Ocean pollution is a serious environmental concern and it is estimated that there are 150 million metric tons of plastics that are currently in marine areas. The impact of ocean pollution is diverse affecting not only marine life such as animals and plants, but also human activities. One of these activities is swimming, a fun and enjoyable way to stay fit. Sadly, swimming in the ocean polluted with trash and plastics is not pleasurable and can even become dangerous.
Polluted Waters Affect the Health
Swimming is a life skill that everyone should learn. It can save yourself and others from drowning which is the 3rd cause of unintentional injury according to the World Health Organization (WHO). Even older adults who have not swum before can benefit from swimming. Start by getting a swim coach who will introduce you to the water and build up your confidence in swimming. The non-weight bearing exercise builds and tone muscles, improves endurance, and enhances overall cardiovascular fitness.
However, swimming in polluted waters can offset the health benefits of the exercise. The ocean is estimated by experts to contain 6 times more micro-plastics than plankton. Polluted waters can make swimmers sick because of the presence of pathogens that can cause stomach flu, respiratory infections, skin rashes, and hepatitis. The good news is there are several ways to combat ocean pollution. Simple yet effective lifestyle changes such as avoidance of single use plastics and proper disposal of hazardous and non-biodegradable materials can contribute to cleaner water. Participating in beach or river cleanups and supporting bans also help.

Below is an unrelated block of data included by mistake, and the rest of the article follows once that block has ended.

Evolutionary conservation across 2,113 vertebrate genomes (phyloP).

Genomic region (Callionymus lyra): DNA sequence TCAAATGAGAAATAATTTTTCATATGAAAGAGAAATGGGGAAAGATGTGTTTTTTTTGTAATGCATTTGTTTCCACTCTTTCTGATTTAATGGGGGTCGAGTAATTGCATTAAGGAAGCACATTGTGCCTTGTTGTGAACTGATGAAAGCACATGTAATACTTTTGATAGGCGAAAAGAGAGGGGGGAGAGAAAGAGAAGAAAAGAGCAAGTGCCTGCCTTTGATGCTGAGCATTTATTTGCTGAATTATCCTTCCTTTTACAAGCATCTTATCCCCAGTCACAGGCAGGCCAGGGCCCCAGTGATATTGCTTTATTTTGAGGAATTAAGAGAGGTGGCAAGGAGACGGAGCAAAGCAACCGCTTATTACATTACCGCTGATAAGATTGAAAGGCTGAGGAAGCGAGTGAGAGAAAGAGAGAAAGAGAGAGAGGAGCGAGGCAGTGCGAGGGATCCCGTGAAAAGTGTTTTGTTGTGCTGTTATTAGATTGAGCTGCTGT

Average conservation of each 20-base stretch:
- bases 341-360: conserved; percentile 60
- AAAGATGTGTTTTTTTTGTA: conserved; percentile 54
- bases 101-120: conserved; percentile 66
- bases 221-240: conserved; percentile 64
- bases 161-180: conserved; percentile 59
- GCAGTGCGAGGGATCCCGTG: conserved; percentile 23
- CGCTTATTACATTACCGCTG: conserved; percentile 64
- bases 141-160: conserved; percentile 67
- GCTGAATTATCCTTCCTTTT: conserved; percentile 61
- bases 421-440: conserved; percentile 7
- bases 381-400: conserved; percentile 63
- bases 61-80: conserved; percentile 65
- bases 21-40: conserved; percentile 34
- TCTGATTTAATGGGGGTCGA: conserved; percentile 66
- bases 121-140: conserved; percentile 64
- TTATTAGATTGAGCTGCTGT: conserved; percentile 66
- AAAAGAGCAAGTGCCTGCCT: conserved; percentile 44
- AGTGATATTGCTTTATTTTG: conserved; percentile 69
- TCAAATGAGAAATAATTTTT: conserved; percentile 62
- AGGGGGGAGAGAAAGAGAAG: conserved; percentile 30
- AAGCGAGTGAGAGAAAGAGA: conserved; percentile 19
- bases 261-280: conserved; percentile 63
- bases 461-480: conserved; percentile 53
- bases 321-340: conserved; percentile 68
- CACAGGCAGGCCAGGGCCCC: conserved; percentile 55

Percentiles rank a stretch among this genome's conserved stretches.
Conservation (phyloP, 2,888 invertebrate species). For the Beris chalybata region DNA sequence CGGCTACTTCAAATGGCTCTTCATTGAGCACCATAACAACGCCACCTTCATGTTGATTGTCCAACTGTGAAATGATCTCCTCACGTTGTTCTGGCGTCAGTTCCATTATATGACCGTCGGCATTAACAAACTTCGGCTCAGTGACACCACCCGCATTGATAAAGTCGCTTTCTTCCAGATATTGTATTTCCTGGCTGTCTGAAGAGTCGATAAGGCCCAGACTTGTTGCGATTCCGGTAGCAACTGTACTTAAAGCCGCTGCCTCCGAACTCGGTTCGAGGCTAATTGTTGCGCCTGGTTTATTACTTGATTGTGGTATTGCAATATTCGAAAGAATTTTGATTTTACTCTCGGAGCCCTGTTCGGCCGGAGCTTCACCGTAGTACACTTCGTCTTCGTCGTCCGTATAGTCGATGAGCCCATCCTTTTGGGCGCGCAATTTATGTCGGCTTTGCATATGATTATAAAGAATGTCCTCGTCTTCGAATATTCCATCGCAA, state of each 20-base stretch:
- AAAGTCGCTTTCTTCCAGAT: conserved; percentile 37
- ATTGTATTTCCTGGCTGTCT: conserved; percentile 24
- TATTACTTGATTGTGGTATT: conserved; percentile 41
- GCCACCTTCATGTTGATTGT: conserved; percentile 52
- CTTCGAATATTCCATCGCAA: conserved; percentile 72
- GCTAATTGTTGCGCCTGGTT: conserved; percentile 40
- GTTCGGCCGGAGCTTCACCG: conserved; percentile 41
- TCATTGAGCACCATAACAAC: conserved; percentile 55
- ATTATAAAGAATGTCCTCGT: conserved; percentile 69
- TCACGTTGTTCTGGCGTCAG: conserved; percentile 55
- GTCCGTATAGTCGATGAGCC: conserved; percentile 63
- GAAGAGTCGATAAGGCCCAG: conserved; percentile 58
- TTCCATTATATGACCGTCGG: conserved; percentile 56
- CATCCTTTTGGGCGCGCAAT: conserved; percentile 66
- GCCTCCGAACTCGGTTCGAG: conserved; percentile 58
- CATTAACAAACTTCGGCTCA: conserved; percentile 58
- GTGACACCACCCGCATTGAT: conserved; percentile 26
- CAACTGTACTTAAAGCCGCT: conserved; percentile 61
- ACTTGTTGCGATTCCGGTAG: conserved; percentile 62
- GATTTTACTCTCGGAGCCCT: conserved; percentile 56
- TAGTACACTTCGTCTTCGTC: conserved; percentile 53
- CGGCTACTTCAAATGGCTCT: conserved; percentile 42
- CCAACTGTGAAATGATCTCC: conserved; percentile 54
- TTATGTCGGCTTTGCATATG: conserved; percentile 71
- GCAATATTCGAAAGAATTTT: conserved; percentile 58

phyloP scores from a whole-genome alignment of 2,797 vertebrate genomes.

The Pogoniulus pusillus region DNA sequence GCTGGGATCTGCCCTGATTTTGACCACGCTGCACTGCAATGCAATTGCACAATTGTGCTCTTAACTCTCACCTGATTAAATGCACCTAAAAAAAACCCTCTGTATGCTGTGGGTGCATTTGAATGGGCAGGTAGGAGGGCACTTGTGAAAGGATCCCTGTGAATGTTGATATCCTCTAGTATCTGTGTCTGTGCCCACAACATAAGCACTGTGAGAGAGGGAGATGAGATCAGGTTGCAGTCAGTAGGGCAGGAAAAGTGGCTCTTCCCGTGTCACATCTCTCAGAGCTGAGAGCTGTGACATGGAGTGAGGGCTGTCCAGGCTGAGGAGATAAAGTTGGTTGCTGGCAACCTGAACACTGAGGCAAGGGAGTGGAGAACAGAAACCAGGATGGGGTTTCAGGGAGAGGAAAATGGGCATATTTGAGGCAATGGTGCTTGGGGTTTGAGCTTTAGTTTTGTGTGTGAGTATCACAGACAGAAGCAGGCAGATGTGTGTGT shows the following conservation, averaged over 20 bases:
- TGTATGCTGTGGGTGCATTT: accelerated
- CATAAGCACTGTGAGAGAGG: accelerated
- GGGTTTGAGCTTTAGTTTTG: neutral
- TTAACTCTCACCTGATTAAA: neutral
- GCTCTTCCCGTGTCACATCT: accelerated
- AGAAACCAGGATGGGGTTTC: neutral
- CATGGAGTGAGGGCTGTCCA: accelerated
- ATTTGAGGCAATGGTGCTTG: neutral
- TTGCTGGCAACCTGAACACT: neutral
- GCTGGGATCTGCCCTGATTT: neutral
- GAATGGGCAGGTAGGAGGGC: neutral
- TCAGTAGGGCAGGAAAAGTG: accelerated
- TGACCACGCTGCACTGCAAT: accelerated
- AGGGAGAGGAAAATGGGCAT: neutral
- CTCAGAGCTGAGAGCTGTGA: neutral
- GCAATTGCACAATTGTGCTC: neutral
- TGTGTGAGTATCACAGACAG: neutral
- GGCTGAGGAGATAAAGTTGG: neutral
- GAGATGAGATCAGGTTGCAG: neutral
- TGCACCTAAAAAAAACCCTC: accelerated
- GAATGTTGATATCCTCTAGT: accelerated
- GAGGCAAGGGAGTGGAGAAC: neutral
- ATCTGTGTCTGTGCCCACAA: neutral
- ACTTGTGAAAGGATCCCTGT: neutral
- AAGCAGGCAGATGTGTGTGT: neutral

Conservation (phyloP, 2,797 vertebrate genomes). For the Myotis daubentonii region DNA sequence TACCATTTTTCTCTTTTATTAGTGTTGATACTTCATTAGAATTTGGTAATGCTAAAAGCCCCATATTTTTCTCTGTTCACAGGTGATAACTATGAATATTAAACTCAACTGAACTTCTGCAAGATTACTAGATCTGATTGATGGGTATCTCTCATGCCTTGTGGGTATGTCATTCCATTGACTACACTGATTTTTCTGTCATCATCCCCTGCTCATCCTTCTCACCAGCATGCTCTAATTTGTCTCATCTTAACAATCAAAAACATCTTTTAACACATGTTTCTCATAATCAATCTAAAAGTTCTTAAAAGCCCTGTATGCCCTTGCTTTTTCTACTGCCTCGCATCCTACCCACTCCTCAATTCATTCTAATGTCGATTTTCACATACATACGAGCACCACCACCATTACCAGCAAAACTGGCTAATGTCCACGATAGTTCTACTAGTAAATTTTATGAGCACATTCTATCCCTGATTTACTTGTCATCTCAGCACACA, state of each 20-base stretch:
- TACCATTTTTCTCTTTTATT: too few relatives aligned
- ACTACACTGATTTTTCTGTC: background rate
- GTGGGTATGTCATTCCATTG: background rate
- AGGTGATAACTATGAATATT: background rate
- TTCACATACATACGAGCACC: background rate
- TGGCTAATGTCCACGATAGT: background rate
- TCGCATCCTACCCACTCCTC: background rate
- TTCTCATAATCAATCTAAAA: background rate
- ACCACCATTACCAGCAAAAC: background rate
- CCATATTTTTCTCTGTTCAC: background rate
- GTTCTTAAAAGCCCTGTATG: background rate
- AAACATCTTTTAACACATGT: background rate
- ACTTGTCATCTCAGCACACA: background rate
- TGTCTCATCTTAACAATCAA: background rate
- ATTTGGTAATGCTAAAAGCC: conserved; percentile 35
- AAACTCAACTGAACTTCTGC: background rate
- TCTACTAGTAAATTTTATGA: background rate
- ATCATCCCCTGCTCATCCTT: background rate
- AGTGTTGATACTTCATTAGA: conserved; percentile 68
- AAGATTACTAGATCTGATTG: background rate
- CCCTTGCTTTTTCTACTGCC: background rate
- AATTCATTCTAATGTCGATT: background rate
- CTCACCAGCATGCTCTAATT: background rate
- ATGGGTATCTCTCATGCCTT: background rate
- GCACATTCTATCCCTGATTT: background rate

Contaminated Water is a Safety Hazard
It’s not only the health of swimmers that is affected by fouled water. Swimming in an ocean that is contaminated can also affect the safety of swimmers. The ocean’s water is not only tainted with pathogens, but is also filled with debris from plastics, nets, and other trash discarded intentionally or unintentionally. These can become safety hazards for both marine animals and humans.
Marine debris is already getting ingested by animals and it is estimated that one sea mammal or bird dies every 30 seconds because of plastic pollution according to Surfers Against Sewage. Humans are also victims of marine litter. Imagine getting tangled with a trawler’s net or injuring yourself with a fishing hook that is embedded in the ocean floor. In addition, although you don’t see the big pieces of litter on the surface because they have broken down into microplastics and microfibers, they are present in the water and can be easily ingested causing injuries.
Ocean Pollution Has Economic Implications
In addition to health and safety concerns, ocean pollution also threatens livelihoods and businesses. In one study, researchers calculated that a typical swimming day costs around $35 per individual. Loss of beach visitors due to polluted waters and closures can result to significant revenue damage. Furthermore, the health costs associated with water contamination also leads to medical bills, lost workdays, and low productivity.
Swimming in the ocean is a great aerobic workout that offers physical and mental health benefits. However, polluted waters can affect the health and safety of swimmers in addition to the economic costs.
Guest post by Sara Zipf